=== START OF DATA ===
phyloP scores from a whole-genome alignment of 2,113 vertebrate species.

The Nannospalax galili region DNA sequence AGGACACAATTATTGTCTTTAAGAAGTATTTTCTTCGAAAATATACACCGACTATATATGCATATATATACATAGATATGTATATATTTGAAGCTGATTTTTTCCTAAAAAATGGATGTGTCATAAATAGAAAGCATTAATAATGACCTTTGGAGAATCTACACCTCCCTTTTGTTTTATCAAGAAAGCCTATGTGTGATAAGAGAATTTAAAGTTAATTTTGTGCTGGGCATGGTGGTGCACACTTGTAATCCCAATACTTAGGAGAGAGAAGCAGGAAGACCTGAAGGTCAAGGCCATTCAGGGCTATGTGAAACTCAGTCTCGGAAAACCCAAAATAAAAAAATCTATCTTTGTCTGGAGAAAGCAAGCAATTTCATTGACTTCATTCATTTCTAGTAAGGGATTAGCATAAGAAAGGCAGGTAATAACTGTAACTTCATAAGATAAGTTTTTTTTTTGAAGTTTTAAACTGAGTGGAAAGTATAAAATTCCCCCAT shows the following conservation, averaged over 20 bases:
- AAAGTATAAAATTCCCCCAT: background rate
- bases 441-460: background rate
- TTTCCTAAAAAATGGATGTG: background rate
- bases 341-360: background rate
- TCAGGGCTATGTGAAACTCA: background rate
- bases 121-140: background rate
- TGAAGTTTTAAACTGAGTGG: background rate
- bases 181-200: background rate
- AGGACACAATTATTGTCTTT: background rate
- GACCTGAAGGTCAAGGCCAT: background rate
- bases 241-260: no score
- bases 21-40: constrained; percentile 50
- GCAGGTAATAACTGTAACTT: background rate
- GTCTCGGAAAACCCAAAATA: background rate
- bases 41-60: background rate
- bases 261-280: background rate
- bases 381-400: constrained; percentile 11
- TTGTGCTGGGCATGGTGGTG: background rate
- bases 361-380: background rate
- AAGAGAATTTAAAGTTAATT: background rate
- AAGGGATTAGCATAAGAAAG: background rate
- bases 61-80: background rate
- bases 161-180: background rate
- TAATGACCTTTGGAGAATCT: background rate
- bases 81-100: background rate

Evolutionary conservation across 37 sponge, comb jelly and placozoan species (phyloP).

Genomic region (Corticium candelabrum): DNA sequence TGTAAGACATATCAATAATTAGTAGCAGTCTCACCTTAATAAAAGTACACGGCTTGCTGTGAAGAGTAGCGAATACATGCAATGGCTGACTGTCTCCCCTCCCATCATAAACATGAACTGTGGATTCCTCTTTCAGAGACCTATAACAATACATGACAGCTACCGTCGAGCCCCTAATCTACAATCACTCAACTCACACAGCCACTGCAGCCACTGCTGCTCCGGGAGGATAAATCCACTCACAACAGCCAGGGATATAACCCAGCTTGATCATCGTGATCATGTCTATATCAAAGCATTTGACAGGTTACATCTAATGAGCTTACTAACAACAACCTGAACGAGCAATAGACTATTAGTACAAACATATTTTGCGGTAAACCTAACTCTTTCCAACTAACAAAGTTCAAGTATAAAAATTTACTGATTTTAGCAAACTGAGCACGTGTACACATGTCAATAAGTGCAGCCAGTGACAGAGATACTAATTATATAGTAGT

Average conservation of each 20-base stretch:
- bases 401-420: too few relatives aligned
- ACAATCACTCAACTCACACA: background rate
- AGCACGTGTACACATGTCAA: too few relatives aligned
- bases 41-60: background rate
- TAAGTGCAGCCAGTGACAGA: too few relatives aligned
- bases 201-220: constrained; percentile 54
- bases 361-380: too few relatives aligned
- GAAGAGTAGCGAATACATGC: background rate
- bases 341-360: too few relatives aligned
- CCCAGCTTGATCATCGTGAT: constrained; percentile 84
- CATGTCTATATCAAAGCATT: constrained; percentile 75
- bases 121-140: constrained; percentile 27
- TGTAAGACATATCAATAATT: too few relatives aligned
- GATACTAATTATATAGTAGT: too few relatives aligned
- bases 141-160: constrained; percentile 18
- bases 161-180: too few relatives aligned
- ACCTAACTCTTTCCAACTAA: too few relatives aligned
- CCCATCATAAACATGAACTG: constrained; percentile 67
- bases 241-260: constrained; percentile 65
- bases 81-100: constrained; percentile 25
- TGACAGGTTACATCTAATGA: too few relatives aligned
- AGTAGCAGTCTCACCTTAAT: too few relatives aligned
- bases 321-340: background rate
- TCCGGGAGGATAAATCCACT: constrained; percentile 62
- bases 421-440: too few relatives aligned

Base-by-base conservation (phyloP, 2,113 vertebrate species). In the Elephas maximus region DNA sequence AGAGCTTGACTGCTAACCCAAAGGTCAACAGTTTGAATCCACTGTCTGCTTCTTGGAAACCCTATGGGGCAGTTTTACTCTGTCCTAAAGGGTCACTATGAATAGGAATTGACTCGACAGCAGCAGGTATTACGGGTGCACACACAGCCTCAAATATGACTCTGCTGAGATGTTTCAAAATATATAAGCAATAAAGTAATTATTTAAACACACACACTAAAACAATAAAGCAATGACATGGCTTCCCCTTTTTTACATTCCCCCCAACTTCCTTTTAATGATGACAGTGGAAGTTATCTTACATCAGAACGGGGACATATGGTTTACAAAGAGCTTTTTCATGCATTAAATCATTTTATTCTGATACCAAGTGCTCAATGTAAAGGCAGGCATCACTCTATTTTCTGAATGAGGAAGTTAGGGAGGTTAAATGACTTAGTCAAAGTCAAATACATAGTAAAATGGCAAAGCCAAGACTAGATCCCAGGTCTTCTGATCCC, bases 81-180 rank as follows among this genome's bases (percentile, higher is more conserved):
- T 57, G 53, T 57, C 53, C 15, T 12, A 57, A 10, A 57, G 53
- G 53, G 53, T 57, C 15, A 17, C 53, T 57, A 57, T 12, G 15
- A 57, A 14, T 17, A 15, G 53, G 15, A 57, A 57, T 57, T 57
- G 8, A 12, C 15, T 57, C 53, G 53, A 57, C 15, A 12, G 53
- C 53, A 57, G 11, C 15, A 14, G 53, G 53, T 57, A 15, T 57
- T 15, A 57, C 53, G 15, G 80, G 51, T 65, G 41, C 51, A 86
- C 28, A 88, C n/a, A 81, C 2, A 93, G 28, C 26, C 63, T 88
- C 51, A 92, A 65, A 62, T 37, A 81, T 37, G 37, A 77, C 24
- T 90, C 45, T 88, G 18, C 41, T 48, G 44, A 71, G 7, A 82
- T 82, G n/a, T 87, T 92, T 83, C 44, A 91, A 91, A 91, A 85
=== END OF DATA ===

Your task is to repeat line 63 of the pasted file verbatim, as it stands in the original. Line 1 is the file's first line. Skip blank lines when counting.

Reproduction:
- C 28, A 88, C n/a, A 81, C 2, A 93, G 28, C 26, C 63, T 88